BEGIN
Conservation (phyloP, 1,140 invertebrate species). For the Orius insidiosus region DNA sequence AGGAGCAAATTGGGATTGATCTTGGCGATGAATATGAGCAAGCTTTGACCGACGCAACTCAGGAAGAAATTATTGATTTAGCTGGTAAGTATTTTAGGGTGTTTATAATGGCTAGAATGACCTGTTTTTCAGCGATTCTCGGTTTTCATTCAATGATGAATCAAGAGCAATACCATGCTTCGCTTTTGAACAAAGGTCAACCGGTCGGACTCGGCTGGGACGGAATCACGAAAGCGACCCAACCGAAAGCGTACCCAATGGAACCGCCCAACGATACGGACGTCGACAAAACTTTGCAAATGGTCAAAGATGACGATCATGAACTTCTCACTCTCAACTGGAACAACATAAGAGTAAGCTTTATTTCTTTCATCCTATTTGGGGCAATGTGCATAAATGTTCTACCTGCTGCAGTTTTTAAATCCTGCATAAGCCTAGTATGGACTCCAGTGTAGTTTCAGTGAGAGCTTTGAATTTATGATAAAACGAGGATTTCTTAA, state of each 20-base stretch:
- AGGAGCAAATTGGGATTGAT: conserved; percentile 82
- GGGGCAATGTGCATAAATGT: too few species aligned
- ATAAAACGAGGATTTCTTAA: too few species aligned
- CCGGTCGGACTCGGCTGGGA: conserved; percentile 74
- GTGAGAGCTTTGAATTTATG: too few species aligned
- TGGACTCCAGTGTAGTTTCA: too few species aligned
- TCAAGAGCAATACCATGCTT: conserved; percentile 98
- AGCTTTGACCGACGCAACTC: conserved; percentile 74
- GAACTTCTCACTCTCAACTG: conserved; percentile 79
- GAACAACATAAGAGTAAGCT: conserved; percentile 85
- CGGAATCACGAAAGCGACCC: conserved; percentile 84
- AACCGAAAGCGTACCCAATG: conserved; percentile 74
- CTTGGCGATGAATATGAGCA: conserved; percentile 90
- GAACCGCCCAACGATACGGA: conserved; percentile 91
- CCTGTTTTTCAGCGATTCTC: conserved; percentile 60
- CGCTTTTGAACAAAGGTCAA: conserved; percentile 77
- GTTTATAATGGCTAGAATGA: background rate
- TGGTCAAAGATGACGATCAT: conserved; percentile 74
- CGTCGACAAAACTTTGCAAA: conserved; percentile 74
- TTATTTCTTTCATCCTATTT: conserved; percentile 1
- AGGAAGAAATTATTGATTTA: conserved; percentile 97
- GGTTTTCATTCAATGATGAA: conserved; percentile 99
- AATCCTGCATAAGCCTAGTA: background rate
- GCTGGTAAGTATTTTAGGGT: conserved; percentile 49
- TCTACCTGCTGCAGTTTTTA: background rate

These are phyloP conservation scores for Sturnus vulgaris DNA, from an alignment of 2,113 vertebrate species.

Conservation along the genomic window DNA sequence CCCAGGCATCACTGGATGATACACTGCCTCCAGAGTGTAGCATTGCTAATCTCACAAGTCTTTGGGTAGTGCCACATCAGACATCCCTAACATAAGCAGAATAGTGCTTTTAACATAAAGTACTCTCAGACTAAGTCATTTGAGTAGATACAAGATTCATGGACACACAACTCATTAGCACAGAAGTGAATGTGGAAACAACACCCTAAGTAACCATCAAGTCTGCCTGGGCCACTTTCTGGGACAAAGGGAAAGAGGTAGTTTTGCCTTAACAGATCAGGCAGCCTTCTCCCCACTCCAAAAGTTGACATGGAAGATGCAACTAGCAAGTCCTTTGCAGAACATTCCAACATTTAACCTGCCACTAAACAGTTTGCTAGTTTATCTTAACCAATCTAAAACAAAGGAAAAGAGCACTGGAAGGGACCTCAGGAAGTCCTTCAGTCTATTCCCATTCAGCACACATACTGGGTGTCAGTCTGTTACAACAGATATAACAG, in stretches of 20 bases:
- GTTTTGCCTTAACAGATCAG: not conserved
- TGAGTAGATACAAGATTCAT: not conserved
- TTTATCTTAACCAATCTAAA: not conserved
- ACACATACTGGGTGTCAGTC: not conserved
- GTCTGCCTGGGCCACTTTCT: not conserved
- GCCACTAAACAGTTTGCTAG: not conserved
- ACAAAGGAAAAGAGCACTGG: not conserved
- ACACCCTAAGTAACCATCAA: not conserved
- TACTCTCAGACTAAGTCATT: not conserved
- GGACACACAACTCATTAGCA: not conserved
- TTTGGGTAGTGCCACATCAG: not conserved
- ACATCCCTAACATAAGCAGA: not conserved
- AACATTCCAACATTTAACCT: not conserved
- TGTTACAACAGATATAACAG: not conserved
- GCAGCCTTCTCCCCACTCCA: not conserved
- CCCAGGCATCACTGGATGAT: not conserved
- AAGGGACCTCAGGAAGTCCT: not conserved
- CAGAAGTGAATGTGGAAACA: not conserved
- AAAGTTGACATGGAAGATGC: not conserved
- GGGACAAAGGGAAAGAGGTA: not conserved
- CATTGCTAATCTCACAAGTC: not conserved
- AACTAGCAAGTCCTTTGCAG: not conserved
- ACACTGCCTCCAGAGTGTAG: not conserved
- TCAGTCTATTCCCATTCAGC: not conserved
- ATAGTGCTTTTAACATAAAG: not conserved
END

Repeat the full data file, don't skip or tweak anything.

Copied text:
Conservation (phyloP, 1,140 invertebrate species). For the Orius insidiosus region DNA sequence AGGAGCAAATTGGGATTGATCTTGGCGATGAATATGAGCAAGCTTTGACCGACGCAACTCAGGAAGAAATTATTGATTTAGCTGGTAAGTATTTTAGGGTGTTTATAATGGCTAGAATGACCTGTTTTTCAGCGATTCTCGGTTTTCATTCAATGATGAATCAAGAGCAATACCATGCTTCGCTTTTGAACAAAGGTCAACCGGTCGGACTCGGCTGGGACGGAATCACGAAAGCGACCCAACCGAAAGCGTACCCAATGGAACCGCCCAACGATACGGACGTCGACAAAACTTTGCAAATGGTCAAAGATGACGATCATGAACTTCTCACTCTCAACTGGAACAACATAAGAGTAAGCTTTATTTCTTTCATCCTATTTGGGGCAATGTGCATAAATGTTCTACCTGCTGCAGTTTTTAAATCCTGCATAAGCCTAGTATGGACTCCAGTGTAGTTTCAGTGAGAGCTTTGAATTTATGATAAAACGAGGATTTCTTAA, state of each 20-base stretch:
- AGGAGCAAATTGGGATTGAT: conserved; percentile 82
- GGGGCAATGTGCATAAATGT: too few species aligned
- ATAAAACGAGGATTTCTTAA: too few species aligned
- CCGGTCGGACTCGGCTGGGA: conserved; percentile 74
- GTGAGAGCTTTGAATTTATG: too few species aligned
- TGGACTCCAGTGTAGTTTCA: too few species aligned
- TCAAGAGCAATACCATGCTT: conserved; percentile 98
- AGCTTTGACCGACGCAACTC: conserved; percentile 74
- GAACTTCTCACTCTCAACTG: conserved; percentile 79
- GAACAACATAAGAGTAAGCT: conserved; percentile 85
- CGGAATCACGAAAGCGACCC: conserved; percentile 84
- AACCGAAAGCGTACCCAATG: conserved; percentile 74
- CTTGGCGATGAATATGAGCA: conserved; percentile 90
- GAACCGCCCAACGATACGGA: conserved; percentile 91
- CCTGTTTTTCAGCGATTCTC: conserved; percentile 60
- CGCTTTTGAACAAAGGTCAA: conserved; percentile 77
- GTTTATAATGGCTAGAATGA: background rate
- TGGTCAAAGATGACGATCAT: conserved; percentile 74
- CGTCGACAAAACTTTGCAAA: conserved; percentile 74
- TTATTTCTTTCATCCTATTT: conserved; percentile 1
- AGGAAGAAATTATTGATTTA: conserved; percentile 97
- GGTTTTCATTCAATGATGAA: conserved; percentile 99
- AATCCTGCATAAGCCTAGTA: background rate
- GCTGGTAAGTATTTTAGGGT: conserved; percentile 49
- TCTACCTGCTGCAGTTTTTA: background rate

These are phyloP conservation scores for Sturnus vulgaris DNA, from an alignment of 2,113 vertebrate species.

Conservation along the genomic window DNA sequence CCCAGGCATCACTGGATGATACACTGCCTCCAGAGTGTAGCATTGCTAATCTCACAAGTCTTTGGGTAGTGCCACATCAGACATCCCTAACATAAGCAGAATAGTGCTTTTAACATAAAGTACTCTCAGACTAAGTCATTTGAGTAGATACAAGATTCATGGACACACAACTCATTAGCACAGAAGTGAATGTGGAAACAACACCCTAAGTAACCATCAAGTCTGCCTGGGCCACTTTCTGGGACAAAGGGAAAGAGGTAGTTTTGCCTTAACAGATCAGGCAGCCTTCTCCCCACTCCAAAAGTTGACATGGAAGATGCAACTAGCAAGTCCTTTGCAGAACATTCCAACATTTAACCTGCCACTAAACAGTTTGCTAGTTTATCTTAACCAATCTAAAACAAAGGAAAAGAGCACTGGAAGGGACCTCAGGAAGTCCTTCAGTCTATTCCCATTCAGCACACATACTGGGTGTCAGTCTGTTACAACAGATATAACAG, in stretches of 20 bases:
- GTTTTGCCTTAACAGATCAG: not conserved
- TGAGTAGATACAAGATTCAT: not conserved
- TTTATCTTAACCAATCTAAA: not conserved
- ACACATACTGGGTGTCAGTC: not conserved
- GTCTGCCTGGGCCACTTTCT: not conserved
- GCCACTAAACAGTTTGCTAG: not conserved
- ACAAAGGAAAAGAGCACTGG: not conserved
- ACACCCTAAGTAACCATCAA: not conserved
- TACTCTCAGACTAAGTCATT: not conserved
- GGACACACAACTCATTAGCA: not conserved
- TTTGGGTAGTGCCACATCAG: not conserved
- ACATCCCTAACATAAGCAGA: not conserved
- AACATTCCAACATTTAACCT: not conserved
- TGTTACAACAGATATAACAG: not conserved
- GCAGCCTTCTCCCCACTCCA: not conserved
- CCCAGGCATCACTGGATGAT: not conserved
- AAGGGACCTCAGGAAGTCCT: not conserved
- CAGAAGTGAATGTGGAAACA: not conserved
- AAAGTTGACATGGAAGATGC: not conserved
- GGGACAAAGGGAAAGAGGTA: not conserved
- CATTGCTAATCTCACAAGTC: not conserved
- AACTAGCAAGTCCTTTGCAG: not conserved
- ACACTGCCTCCAGAGTGTAG: not conserved
- TCAGTCTATTCCCATTCAGC: not conserved
- ATAGTGCTTTTAACATAAAG: not conserved